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Johan Christian Dahl, The Lower Falls of the Labrofoss

Key facts
Full title The Lower Falls of the Labrofoss
Artist Johan Christian Dahl
Artist dates 1788 - 1857
Date made 1827
Medium and support Oil on canvas
Dimensions 51 × 66 cm
Acquisition credit Presented by Mr Asbjørn Lunde through the American Friends of the National Gallery, 2016
Inventory number NG6661
Location Room 45
Collection Main Collection
The Lower Falls of the Labrofoss
Johan Christian Dahl

Dahl probably visited the waterfalls at Labro (Labrofoss) when on a sketching trip in Norway, his country of birth, in 1826. Around 80 kilometres west of Oslo, the Labrofoss are among Norway’s major falls. Dahl shows the lower part of the rapids, placing us on flat rocks directly facing the torrent as it surges through a narrow gully. He applied the white paint thickly to suggest the power and roughness of the cascading water.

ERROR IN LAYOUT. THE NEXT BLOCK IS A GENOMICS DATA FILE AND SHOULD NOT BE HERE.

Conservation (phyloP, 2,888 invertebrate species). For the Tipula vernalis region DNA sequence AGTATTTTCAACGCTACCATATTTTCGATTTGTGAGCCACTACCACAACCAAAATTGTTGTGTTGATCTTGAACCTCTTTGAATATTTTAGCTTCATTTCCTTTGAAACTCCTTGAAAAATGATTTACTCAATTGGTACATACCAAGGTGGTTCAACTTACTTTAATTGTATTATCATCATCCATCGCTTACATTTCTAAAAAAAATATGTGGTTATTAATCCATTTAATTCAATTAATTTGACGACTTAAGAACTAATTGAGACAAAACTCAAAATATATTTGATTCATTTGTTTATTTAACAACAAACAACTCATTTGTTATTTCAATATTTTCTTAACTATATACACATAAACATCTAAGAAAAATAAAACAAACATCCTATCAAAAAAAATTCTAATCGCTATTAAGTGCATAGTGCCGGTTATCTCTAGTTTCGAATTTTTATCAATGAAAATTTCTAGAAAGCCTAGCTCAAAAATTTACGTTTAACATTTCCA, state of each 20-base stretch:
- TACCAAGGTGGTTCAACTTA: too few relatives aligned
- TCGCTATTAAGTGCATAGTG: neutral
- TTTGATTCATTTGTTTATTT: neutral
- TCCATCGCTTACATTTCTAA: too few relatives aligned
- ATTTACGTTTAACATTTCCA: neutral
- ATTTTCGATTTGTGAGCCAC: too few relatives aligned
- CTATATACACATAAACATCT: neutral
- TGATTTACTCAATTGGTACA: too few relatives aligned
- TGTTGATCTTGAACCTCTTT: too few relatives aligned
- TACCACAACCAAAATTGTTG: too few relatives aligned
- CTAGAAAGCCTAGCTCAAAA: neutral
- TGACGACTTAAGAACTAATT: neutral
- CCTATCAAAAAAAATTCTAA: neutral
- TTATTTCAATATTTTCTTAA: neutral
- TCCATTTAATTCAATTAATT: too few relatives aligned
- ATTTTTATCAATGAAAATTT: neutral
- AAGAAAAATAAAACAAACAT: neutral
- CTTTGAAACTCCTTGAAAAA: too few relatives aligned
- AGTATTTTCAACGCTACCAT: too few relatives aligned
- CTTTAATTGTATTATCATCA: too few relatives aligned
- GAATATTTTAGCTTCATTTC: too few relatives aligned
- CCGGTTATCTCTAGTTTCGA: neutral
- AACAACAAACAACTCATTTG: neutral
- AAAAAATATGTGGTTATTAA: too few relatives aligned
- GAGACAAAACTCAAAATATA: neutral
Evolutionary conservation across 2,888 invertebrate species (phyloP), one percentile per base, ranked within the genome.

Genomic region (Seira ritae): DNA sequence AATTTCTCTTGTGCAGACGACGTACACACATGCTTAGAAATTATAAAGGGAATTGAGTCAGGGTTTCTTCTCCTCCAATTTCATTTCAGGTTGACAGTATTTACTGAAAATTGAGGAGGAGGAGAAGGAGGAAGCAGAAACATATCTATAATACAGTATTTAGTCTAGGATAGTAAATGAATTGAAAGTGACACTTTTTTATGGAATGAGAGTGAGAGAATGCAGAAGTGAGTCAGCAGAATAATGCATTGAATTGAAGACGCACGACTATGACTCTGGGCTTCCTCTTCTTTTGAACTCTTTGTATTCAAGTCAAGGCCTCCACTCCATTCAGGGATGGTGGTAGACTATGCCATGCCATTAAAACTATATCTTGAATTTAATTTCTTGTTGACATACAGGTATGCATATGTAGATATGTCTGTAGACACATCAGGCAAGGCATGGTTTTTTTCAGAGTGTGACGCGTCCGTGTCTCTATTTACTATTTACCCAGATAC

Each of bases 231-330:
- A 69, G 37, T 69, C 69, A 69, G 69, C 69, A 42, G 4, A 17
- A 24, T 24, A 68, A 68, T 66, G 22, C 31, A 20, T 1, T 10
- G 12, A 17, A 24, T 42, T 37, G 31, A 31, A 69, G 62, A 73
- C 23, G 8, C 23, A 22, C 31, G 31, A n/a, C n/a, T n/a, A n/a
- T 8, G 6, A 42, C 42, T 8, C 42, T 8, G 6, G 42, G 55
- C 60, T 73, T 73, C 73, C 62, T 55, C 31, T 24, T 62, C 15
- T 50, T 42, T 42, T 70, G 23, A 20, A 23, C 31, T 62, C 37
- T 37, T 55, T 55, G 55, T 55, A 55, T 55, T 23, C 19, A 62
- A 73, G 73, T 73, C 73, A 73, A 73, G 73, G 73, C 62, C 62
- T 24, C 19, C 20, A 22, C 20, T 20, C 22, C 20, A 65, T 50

Although a rugged landscape, this is not untamed wilderness. A large wooden hut on the left and two woodcutters, one holding an axe, show that this countryside is harvested for its resources. Labrofoss is now the site of a hydroelectric power station.

Dahl was a friend of the German landscape painter Caspar David Friedrich, but his landscapes are not infused with the spiritual intensity of Friedrich’s. They focus instead on naturalism and anecdotal detail.

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